SQL aliases are used to temporarily rename a table or a column heading. They are used to give a database table, or a column in a table, a temporary name.

Basically aliases are created to make column names more readable.

SQL Alias Syntax for Columns

SELECT column_name AS alias_name
FROM table_name;

SQL Alias Syntax for Tables

SELECT column_name(s)
FROM table_name AS alias_name;

Demo Database

In this tutorial we will use the well-known Northwind sample database.

Below is a selection from the “Customers” table:

CustomerID CustomerName ContactName Address City PostalCode Country
2 Anu Ana Trujillo Avda. de la Constitución 2222 Fradidabad 05021 India
3 Ekta Antonio Moreno Mataderos 2312 Sirsa 05023 India
4 Neha Thomas Hardy 120 Hanover Sq. Dehradun WA1 1DP India

And a selection from the “Orders” table:

OrderID CustomerID EmployeeID OrderDate ShipperID
10354 58 8 1996-11-14 3
10355 4 6 1996-11-15 1
10356 86 6 1996-11-18 2

Alias Example for Table Columns

The following SQL statement specifies two aliases, one for the CustomerName column and one for the ContactName column. Tip: It requires double quotation marks or square brackets if the column name contains spaces:


SELECT CustomerName AS Customer, ContactName AS [Contact Person]
FROM Customers;

In the following SQL statement we combine four columns (Address, City, PostalCode, and Country) and create an alias named “Address”:


SELECT CustomerName, Address+', '+City+', '+PostalCode+', '+Country AS Address
FROM Customers;

Note: To get the SQL statement above to work in MySQL use the following:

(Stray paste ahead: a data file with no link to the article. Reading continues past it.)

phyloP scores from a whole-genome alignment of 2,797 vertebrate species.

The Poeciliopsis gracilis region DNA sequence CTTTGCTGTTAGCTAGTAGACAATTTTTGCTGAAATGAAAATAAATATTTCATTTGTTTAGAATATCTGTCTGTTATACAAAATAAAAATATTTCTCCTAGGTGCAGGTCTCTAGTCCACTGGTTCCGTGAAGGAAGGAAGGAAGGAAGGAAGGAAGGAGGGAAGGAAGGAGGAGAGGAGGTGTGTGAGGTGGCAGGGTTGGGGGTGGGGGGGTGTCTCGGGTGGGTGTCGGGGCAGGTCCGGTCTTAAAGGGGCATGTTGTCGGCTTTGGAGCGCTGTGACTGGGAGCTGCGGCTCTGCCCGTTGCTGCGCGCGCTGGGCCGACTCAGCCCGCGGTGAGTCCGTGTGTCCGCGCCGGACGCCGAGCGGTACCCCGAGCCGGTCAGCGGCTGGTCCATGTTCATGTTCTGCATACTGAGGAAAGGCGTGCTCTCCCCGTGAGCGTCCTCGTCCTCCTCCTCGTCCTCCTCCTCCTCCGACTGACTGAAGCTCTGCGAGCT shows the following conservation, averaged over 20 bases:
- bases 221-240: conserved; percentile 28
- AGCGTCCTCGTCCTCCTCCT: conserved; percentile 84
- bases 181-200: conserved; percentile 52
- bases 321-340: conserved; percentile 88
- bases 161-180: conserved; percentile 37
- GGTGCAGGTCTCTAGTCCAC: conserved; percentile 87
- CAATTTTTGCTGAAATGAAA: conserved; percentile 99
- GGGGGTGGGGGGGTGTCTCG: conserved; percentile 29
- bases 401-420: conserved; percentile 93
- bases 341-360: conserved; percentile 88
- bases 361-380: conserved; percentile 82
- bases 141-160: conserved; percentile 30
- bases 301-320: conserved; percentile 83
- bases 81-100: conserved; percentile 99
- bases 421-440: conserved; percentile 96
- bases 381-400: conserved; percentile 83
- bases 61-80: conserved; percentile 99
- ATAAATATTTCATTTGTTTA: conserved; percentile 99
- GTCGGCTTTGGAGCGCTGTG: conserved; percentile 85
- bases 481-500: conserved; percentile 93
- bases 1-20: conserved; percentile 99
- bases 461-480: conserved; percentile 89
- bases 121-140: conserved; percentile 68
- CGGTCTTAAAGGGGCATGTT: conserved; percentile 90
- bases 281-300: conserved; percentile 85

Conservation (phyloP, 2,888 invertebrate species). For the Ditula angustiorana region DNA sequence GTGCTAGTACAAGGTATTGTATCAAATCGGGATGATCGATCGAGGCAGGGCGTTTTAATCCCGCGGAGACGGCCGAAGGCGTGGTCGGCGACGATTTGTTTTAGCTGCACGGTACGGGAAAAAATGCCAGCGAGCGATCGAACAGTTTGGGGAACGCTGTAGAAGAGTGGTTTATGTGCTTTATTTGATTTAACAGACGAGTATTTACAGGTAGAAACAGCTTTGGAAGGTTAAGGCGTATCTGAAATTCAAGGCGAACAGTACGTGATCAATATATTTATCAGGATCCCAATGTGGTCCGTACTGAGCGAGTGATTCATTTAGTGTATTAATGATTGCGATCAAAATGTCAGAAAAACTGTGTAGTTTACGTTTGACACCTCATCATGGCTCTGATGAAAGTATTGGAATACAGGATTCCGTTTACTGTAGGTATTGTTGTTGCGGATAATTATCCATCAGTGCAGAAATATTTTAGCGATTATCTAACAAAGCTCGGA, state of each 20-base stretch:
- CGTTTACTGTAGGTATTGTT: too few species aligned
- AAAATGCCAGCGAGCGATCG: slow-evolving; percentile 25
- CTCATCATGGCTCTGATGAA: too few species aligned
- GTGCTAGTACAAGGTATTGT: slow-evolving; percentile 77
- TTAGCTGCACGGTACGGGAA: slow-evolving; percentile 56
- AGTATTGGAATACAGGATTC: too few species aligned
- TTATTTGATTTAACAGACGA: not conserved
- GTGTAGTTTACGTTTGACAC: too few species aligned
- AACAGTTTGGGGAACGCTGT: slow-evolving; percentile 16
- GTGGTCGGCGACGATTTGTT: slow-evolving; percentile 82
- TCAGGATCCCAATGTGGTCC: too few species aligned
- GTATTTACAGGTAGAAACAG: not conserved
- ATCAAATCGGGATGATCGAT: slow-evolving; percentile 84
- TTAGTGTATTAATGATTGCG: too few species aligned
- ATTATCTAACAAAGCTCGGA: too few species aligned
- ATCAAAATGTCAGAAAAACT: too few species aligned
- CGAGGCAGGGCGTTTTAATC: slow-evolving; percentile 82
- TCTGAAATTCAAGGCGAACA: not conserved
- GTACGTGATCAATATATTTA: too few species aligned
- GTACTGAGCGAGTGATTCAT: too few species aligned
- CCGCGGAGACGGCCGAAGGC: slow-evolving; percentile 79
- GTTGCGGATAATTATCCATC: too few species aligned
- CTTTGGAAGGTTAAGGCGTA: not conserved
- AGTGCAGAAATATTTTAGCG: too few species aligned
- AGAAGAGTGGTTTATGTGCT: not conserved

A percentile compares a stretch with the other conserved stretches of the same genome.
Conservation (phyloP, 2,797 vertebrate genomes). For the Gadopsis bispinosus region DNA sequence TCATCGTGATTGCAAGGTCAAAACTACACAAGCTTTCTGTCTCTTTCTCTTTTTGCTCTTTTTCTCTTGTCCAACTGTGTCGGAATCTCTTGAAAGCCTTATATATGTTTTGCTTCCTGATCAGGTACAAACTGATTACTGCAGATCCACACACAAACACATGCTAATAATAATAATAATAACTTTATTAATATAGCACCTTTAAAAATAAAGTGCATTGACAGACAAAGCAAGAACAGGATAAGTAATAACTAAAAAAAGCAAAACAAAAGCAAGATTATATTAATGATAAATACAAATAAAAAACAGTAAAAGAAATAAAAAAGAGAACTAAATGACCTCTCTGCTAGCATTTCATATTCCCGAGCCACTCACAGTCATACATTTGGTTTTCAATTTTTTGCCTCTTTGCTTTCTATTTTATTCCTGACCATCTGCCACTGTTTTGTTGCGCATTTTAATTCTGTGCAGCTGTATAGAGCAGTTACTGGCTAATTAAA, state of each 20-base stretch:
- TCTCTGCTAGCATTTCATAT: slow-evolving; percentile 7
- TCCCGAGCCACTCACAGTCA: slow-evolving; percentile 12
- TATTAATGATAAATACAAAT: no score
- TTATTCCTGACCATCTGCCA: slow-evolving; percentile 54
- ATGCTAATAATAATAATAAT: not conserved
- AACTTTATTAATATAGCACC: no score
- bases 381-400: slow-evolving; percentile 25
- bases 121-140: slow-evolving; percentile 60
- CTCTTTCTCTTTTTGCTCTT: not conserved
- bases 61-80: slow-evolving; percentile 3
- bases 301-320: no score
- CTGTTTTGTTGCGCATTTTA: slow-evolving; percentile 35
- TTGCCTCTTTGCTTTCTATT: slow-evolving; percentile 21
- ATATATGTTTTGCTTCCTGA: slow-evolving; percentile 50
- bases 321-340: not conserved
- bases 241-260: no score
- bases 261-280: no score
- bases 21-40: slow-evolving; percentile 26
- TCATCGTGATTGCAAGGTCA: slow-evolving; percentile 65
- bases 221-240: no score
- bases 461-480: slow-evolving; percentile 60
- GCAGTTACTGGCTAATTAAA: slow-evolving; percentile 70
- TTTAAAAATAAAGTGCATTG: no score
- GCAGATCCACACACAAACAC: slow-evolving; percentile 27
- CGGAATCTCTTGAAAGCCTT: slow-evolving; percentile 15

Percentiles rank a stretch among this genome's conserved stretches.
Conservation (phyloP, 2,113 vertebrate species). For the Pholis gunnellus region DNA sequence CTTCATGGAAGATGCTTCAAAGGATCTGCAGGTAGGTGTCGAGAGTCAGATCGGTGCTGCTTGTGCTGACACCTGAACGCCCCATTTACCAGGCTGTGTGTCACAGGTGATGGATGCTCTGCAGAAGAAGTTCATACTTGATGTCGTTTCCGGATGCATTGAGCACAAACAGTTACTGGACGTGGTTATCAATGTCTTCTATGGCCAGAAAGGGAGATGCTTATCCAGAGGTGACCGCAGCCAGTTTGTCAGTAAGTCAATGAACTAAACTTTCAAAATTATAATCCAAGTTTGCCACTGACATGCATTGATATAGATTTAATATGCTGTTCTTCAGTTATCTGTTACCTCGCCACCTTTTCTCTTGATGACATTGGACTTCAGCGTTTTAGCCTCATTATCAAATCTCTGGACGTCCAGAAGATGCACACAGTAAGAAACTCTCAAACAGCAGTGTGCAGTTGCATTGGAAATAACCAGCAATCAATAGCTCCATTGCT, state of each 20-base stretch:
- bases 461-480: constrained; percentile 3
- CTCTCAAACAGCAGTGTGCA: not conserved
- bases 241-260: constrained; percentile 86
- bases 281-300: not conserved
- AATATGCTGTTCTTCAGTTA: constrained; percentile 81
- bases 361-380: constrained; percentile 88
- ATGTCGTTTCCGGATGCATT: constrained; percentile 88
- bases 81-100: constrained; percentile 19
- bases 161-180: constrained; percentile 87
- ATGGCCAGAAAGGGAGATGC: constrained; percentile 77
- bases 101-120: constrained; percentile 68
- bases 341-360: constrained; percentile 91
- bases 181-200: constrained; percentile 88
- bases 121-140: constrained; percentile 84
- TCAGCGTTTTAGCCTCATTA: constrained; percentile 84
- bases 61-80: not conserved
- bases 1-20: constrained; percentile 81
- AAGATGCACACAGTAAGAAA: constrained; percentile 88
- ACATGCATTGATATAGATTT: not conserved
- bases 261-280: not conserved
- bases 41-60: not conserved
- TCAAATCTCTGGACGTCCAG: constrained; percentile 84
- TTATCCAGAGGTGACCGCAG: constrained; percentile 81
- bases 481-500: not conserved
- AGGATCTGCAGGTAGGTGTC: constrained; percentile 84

SELECT CustomerName, CONCAT(Address,', ',City,', ',PostalCode,', ',Country) AS Address
FROM Customers;

Alias Example for Tables

The following SQL statement selects all the orders from the customer with CustomerID=4 (Around the Horn). We use the “Customers” and “Orders” tables, and give them the table aliases of “c” and “o” respectively (Here we have used aliases to make the SQL shorter):


SELECT o.OrderID, o.OrderDate, c.CustomerName
FROM Customers AS c, Orders AS o
WHERE c.CustomerName="Around the Horn" AND c.CustomerID=o.CustomerID;

The same SQL statement without aliases:


SELECT Orders.OrderID, Orders.OrderDate, Customers.CustomerName
FROM Customers, Orders
WHERE Customers.CustomerName="Around the Horn" AND Customers.CustomerID=Orders.CustomerID;

Aliases can be useful when:

  • There are more than one table involved in a query
  • Functions are used in the query
  • Column names are big or not very readable
  • Two or more columns are combined together
Pankaj Singh Sugara

Author Pankaj Singh Sugara

Experienced Software Engineer with a demonstrated history of working in the marketing and advertising industry. Skilled in SQL, Web Applications, PHP, WordPress, and Joomla. Strong engineering professional with a B-TECH focused in Information Technology from JCDM College of Engineering Sirsa, Haryana.

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